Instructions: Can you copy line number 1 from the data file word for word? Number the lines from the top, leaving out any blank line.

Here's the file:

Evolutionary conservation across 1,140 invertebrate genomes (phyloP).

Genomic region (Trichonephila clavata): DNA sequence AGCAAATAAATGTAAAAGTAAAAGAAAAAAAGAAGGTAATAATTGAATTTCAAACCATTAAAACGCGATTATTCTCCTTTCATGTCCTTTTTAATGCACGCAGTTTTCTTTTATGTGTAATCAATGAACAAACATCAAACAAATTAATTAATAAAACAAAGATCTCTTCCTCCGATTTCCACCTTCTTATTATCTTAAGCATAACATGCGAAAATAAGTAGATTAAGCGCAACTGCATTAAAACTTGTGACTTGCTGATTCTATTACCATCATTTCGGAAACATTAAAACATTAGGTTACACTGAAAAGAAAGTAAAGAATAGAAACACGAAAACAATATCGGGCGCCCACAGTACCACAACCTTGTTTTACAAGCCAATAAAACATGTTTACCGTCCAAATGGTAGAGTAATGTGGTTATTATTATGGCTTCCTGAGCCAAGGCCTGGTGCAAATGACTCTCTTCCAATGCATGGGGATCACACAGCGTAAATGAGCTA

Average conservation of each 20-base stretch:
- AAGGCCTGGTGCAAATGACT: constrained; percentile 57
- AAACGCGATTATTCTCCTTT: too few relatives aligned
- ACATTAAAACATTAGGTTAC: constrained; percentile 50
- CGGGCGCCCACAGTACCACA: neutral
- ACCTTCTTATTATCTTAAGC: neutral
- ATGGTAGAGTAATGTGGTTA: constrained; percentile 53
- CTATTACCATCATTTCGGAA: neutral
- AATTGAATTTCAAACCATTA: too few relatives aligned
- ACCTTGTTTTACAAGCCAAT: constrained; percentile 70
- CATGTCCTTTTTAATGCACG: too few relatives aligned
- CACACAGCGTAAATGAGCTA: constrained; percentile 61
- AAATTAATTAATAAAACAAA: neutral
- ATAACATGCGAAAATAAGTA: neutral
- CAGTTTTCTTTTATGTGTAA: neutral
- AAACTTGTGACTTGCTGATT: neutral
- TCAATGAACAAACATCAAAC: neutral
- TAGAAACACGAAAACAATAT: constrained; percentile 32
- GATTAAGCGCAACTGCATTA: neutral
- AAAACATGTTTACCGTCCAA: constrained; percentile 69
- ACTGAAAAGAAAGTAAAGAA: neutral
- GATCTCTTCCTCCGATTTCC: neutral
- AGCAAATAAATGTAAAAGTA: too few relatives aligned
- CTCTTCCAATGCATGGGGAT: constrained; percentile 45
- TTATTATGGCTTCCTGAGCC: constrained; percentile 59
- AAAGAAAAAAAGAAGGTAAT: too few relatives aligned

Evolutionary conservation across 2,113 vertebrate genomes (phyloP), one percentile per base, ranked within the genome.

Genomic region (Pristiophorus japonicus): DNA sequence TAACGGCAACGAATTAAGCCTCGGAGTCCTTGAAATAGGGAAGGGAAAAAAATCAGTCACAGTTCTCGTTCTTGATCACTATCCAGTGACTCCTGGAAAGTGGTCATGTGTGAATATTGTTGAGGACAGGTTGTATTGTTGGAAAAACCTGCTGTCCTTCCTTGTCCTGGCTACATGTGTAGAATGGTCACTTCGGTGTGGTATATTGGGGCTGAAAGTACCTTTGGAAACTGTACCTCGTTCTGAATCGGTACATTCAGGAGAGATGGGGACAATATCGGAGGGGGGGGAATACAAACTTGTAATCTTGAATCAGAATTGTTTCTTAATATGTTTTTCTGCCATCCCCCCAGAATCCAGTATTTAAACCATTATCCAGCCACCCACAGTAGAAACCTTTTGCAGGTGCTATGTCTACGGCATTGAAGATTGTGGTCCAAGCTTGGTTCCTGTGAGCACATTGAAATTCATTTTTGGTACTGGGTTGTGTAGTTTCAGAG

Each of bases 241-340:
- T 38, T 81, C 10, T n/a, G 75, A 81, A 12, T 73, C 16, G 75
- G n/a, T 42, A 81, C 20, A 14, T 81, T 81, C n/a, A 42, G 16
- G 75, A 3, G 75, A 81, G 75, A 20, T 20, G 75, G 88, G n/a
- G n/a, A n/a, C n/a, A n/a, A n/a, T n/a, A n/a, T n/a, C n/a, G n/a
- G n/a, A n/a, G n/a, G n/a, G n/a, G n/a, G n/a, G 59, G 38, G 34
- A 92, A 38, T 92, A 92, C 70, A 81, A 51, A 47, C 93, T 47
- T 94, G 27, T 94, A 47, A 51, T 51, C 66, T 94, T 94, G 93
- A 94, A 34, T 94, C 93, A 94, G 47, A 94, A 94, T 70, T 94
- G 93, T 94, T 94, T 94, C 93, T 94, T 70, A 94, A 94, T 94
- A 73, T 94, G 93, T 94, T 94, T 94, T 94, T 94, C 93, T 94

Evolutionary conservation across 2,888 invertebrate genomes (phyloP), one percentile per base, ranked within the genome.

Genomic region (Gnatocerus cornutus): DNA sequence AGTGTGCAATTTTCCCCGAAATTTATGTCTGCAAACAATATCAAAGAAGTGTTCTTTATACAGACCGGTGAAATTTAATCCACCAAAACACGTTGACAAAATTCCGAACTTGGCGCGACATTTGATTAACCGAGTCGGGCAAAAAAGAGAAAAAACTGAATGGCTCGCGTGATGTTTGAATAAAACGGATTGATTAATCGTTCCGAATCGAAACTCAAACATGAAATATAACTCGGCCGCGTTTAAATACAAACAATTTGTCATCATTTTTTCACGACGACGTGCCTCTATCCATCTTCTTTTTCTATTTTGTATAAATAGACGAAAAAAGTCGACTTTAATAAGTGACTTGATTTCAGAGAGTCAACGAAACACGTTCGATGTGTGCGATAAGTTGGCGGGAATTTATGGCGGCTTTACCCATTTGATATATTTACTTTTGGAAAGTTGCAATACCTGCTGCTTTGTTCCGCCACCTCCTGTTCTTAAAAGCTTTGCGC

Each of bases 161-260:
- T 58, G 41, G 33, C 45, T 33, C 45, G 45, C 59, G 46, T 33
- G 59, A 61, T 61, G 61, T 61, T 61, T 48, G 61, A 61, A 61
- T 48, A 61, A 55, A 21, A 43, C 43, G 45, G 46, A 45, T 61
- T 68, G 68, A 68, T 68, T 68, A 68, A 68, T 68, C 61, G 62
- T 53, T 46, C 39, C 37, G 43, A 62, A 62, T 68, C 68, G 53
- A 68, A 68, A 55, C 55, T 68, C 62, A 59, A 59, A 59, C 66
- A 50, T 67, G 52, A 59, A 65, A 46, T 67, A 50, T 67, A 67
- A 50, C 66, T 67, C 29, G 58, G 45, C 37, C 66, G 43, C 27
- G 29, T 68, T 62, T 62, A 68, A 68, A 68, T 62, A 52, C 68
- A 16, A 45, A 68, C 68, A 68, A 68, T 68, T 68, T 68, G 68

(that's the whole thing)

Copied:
Evolutionary conservation across 1,140 invertebrate genomes (phyloP).